Between Skies


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Blue.

The color of our planet from the sky. It is the color of Earth even when we can still pick out the reds of the soil and the green of the trees.

Blue.

It is the part of the sky beneath the clouds, that little pocket air sandwiched between those masses of white and the ground. If you squint, the blue planet looks like another sky, a real sky. That sky is the kind of blue that shocks you with the thrill of eternity and solitude. This ride is a journey that goes on and on. Who’s to say when it will end?

Blue.

As the clouds draw closer together, blanketing the blue earth-sky, the blue cracks the white surface. The clouds become an Earth, an endless tundra of wind and sunlight. White mountains rise in the distance. They are soft, not jagged like the mountains of the earth-sky. Scattered across the tundra, the blue lakes and rivers change the skyscape into a sea dotted with icebergs. The soft mountains float effortlessly across the earth-sky.

Blue.

The sky above remains. I am encapsulated by wind as I search the earth-sky for its bottomless depths. A brown ribbon snakes across a blue lake between the white. The blue fades until I can see the colors of the Earth again. The earth-sky vanishes momentarily.

Blue.

The tundra reappears. Cracks of earth-sky spiderweb the white. I wonder how the earth-sky looks at night. The sky above us would sparkle with lights. Would the clouds cover the lights underneath? Or would we fly between infinite and finite, surrounded by natural and synthetic stars?

Blue.

The grey haze of white mountains rises on the horizon. In fact, it obscures the horizon. I can’t tell where the clouds stop and the sky begins. It’s jarring to see infinity blend with the ground. The blue rivers of the earth-sky zigzag across the tundra to meet those mountains. Then suddenly the cracks disappear and the tundra is seamless cottony snow instead of icebergs. Stripes of blue sky peek out from behind the grey clouds in the distance.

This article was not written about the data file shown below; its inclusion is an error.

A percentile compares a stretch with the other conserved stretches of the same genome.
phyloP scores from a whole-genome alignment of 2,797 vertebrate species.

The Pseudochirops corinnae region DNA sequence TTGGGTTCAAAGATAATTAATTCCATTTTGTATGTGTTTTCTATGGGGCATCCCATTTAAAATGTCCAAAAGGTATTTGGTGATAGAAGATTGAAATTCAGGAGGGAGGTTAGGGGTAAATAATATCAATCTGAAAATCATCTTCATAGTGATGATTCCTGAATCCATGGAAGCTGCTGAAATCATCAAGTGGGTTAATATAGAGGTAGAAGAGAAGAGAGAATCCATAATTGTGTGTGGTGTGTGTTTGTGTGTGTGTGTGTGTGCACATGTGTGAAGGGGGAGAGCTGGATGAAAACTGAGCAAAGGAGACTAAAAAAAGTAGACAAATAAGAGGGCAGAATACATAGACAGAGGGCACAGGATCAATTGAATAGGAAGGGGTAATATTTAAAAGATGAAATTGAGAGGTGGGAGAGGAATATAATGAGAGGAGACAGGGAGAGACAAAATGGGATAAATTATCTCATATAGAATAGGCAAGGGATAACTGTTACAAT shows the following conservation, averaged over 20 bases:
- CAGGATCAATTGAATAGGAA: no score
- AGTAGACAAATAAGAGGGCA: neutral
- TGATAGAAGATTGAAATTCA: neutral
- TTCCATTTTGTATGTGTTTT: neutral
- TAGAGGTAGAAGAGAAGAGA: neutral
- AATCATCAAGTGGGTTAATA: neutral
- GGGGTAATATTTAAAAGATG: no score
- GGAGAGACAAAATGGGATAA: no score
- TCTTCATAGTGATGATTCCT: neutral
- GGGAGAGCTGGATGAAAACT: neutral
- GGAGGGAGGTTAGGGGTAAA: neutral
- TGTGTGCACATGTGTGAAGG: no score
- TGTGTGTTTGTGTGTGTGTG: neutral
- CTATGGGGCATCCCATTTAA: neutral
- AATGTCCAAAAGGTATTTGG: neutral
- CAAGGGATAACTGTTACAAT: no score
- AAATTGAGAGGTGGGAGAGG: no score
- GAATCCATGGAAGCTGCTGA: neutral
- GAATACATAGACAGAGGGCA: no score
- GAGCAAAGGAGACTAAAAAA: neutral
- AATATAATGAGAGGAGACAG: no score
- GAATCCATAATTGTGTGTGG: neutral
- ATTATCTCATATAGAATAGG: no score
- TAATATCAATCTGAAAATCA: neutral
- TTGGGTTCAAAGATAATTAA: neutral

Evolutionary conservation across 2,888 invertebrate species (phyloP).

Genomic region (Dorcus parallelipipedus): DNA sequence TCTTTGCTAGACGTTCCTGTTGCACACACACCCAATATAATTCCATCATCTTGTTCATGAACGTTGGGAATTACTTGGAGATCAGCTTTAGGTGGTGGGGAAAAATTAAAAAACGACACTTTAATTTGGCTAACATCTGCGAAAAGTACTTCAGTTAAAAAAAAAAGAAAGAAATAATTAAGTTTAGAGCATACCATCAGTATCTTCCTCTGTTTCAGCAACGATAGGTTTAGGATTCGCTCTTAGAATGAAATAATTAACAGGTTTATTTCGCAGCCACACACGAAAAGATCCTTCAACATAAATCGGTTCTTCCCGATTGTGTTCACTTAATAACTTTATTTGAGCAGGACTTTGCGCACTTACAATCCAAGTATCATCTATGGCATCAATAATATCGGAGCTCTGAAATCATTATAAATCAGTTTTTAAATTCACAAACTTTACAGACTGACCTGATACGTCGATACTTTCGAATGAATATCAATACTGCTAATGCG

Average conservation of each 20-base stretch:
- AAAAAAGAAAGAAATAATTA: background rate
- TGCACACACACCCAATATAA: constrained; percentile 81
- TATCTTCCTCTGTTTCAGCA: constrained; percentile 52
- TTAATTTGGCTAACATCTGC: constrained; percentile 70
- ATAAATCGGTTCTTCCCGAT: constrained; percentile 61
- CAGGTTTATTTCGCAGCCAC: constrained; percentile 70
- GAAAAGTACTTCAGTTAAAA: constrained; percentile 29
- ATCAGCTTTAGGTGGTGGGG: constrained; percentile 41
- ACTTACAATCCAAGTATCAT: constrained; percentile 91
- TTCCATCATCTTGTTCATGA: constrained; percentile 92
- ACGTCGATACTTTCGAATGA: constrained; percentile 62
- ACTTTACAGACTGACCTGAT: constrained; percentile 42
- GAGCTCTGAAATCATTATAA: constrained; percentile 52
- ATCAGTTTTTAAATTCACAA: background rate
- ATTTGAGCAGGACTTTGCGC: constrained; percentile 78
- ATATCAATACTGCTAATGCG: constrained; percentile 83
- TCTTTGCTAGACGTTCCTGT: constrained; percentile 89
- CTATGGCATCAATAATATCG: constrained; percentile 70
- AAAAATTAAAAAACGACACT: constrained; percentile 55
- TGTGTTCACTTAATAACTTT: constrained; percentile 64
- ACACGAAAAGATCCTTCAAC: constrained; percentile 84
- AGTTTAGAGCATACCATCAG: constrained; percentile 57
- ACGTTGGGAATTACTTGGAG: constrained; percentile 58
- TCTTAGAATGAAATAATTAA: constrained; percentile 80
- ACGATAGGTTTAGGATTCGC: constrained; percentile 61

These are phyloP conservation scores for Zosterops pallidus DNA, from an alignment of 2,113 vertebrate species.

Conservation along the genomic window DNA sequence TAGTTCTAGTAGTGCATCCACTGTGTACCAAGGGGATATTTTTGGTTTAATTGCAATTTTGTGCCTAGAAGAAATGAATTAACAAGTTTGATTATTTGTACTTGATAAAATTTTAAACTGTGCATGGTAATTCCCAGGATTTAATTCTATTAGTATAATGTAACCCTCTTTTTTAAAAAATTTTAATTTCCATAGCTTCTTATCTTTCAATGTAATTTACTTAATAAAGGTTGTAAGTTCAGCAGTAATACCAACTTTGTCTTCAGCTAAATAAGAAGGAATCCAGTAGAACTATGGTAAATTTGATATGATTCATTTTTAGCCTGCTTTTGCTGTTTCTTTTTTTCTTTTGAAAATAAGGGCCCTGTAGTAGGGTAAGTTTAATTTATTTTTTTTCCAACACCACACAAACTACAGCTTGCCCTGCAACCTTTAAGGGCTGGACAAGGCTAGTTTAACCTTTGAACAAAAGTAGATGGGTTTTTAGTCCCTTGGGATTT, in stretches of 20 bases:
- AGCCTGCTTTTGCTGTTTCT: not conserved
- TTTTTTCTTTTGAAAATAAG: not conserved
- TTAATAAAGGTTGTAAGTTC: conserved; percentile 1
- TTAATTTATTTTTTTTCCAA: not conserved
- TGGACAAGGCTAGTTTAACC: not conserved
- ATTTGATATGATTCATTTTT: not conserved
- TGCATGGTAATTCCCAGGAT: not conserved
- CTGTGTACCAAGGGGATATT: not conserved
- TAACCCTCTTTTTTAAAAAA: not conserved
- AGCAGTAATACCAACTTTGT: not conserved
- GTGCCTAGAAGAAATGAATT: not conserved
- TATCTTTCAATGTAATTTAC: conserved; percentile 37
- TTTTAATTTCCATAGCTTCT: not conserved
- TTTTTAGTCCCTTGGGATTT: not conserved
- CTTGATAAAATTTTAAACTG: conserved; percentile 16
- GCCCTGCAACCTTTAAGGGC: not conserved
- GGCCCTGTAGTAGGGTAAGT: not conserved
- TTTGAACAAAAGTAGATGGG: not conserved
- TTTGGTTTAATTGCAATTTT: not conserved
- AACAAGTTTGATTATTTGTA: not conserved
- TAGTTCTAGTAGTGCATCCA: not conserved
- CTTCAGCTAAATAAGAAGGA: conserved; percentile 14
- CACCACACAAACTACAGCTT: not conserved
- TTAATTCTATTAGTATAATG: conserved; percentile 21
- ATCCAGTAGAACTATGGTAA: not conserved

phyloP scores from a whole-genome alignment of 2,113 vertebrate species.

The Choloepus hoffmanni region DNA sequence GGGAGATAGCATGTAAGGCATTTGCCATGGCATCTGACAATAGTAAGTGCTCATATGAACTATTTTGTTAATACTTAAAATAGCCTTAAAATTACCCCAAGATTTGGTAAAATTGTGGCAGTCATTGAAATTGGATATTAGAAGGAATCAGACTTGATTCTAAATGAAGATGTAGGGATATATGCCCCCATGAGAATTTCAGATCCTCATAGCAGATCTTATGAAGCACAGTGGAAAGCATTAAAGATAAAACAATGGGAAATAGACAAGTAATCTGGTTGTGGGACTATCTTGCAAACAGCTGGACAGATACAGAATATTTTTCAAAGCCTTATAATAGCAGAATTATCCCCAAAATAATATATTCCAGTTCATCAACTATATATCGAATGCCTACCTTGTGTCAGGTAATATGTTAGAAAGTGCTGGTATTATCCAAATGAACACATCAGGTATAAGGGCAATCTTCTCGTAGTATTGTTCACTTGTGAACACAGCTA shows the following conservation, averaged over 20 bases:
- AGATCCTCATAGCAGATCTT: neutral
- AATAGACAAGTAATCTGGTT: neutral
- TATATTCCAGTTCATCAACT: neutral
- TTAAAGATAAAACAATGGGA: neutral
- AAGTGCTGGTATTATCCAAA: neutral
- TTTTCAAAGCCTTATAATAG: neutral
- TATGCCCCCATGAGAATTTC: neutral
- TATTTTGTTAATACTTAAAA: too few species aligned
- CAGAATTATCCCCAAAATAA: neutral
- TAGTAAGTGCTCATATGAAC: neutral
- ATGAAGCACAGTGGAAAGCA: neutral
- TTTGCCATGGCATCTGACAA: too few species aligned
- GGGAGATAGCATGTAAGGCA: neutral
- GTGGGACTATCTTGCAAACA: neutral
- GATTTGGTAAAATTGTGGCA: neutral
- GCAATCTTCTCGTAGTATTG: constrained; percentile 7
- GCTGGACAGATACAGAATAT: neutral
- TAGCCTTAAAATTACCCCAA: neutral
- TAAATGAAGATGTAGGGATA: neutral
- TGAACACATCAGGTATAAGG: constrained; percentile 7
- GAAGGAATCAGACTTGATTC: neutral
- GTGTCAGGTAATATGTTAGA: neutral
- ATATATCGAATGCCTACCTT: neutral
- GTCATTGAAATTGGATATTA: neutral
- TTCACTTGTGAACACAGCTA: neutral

Blue.

A massive iceberg rears its head over the rest of the tundra. I am surrounded by white now, flying in a sea of clouds and blinding light. The earth-sky is no longer visible. The wind is rough. I wonder if this is the middle of a storm. Without gravity, I’m sure I wouldn’t be able to tell which way is up.

Blue.

There is no blue to be seen here in the center. The mountains are close now, surrounding me. They’re darker than the rolling hills of the tundra. Bigger. The winds rocks me again. The mountains disappear until nothing exists but a white void. It is bright here, but I am still buffeted by unseen assailants.

Blue.

The brilliance of the sky shocks me as the clouds give way. One mound of white remains, towering above the fuzzy tundra. It is the Uluru of the sky. The sky opens further and the tundra melts away, revealing the blue lakes of the earth-sky as the ground draws nearer. Another kind of blue swallows the ground as the clouds fade.

Blue.

The shadow of rain. In the middle of the clouds, I am pressed between the skies. I descend into the water. I descend into the blue water and wind until I reach the ground.

Blue.

That’s what the satellite saw from the edge.

Our little blue planet shining in the sun.

It saw our sky, our earth-sky, our seas.

It saw blue.

Grey clouds flow swiftly over their white brothers, the tundra. Away from me. Over the blue.

The satellite saw the clouds, the spiderweb cracks, the shining metal birds so close to the final frontier.

Blue.

The little planet was blue. 

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